What were conditions like for black people in the US in the early 1960s?

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The early 1960s marked the most difficult years of struggle in the civil rights movement, yet the period where the movement scored its most significant victories. In these years, African Americans in the South faced legal discrimination, Jim Crow segregation, and obstacles to voting. These were the barriers that the...

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The early 1960s marked the most difficult years of struggle in the civil rights movement, yet the period where the movement scored its most significant victories. In these years, African Americans in the South faced legal discrimination, Jim Crow segregation, and obstacles to voting. These were the barriers that the movement attempted—successfully in the end—to destroy. By 1964, the movement won its most significant victory with the Civil Rights Act, which ended de jure segregation. One year later, the Voting Rights Act eliminated most legal and political barriers to voting. These gains were hard won and occurred only because of a truly mass movement rooted in African American communities. But their victories were not complete.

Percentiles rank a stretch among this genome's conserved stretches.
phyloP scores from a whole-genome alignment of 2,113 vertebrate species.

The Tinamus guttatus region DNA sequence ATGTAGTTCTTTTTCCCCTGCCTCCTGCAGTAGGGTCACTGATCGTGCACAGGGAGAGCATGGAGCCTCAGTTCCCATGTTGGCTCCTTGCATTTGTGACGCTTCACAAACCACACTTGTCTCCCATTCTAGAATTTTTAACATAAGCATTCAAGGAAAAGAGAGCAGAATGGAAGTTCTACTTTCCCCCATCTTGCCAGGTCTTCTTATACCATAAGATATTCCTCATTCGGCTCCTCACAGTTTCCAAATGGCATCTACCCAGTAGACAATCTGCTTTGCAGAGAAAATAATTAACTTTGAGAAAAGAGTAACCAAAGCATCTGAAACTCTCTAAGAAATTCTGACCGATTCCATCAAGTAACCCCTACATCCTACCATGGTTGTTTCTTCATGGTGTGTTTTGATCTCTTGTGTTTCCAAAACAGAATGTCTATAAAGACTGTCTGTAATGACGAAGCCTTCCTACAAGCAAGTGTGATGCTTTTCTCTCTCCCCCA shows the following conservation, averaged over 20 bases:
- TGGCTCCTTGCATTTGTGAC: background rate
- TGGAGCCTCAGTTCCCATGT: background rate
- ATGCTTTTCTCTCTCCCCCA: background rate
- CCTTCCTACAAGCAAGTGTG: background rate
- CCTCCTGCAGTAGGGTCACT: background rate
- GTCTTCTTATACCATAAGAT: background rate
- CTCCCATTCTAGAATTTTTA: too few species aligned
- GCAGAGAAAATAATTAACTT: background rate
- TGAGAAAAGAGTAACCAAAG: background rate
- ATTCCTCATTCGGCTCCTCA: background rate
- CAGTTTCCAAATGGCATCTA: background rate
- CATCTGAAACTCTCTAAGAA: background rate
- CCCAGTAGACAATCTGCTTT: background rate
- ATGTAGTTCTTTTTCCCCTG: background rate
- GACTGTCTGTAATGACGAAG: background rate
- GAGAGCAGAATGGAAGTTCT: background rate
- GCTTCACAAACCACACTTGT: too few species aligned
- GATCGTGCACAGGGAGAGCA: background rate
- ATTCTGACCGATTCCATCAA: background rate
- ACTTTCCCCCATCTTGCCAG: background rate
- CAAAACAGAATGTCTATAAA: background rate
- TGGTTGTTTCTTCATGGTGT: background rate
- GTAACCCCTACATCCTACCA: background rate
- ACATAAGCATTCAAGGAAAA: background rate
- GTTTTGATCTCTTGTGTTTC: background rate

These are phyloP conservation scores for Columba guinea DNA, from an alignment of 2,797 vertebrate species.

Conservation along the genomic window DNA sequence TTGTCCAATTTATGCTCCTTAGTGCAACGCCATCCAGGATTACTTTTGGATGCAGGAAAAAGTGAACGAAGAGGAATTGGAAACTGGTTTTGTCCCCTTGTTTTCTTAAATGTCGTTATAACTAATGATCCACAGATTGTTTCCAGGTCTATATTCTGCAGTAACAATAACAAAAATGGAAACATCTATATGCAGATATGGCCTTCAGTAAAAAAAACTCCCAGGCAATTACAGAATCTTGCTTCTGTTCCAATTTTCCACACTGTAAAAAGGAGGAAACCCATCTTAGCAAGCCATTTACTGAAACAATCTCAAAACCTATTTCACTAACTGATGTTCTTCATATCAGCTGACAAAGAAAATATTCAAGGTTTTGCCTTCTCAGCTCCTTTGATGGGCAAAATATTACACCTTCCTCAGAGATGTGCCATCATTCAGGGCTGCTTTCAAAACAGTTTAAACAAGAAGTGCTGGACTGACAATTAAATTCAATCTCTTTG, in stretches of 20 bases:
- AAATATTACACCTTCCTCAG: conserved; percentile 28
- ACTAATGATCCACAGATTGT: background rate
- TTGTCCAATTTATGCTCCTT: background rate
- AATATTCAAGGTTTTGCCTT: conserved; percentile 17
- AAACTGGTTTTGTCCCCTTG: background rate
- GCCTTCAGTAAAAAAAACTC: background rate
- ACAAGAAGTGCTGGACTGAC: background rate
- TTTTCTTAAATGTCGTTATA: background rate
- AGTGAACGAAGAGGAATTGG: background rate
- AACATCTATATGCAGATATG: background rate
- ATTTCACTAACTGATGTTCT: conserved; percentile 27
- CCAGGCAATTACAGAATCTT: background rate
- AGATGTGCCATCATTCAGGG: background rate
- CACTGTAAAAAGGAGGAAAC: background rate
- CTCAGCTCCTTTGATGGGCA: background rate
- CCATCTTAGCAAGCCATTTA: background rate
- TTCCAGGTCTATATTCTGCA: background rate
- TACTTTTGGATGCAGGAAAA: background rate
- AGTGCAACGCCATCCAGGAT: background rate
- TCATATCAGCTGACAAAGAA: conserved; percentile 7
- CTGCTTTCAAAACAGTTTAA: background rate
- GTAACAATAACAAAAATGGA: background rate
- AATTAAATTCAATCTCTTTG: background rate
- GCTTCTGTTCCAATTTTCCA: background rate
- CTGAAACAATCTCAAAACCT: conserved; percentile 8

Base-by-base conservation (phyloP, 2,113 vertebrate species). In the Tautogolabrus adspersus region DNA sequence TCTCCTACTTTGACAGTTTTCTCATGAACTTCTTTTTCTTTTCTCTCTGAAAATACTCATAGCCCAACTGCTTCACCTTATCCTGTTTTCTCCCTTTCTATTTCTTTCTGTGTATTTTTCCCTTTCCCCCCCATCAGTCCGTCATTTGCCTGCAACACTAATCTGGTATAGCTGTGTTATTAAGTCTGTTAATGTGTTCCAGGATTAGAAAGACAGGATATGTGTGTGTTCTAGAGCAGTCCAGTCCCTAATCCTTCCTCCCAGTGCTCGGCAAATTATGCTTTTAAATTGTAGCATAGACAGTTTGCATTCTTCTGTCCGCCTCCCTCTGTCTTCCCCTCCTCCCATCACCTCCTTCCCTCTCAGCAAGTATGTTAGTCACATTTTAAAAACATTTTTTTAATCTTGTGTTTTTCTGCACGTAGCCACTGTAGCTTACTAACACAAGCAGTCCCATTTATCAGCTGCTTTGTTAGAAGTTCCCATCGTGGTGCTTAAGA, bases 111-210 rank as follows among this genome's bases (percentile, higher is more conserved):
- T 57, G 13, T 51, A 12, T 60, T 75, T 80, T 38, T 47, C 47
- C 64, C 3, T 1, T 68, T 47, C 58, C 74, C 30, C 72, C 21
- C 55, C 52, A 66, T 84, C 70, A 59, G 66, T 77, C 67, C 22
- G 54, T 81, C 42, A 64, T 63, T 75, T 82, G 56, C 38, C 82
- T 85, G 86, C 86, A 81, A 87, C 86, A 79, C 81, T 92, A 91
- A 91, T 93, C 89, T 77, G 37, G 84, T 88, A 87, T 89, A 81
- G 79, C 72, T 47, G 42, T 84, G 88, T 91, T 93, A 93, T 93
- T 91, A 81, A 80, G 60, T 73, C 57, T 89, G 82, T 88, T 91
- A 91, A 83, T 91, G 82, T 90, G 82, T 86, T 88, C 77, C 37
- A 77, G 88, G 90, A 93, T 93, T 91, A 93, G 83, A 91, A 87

Economically, during the early 1960s, millions of African Americans lived in poverty, whether in the rural South or in inner-city neighborhoods in the North. Despite the intentions of many of its leaders, the civil rights movement could not overcome these issues. Moreover, discriminatory practices continued, even under law, across the nation. Among many other things, African Americans in the 1960s found it difficult to get home loans, to secure high-paying jobs, and to get elected to public office. Despite the gains of the early 1960s, many of the disparities and inequalities that characterized American society persisted. These contributed to further unrest later in the decade.

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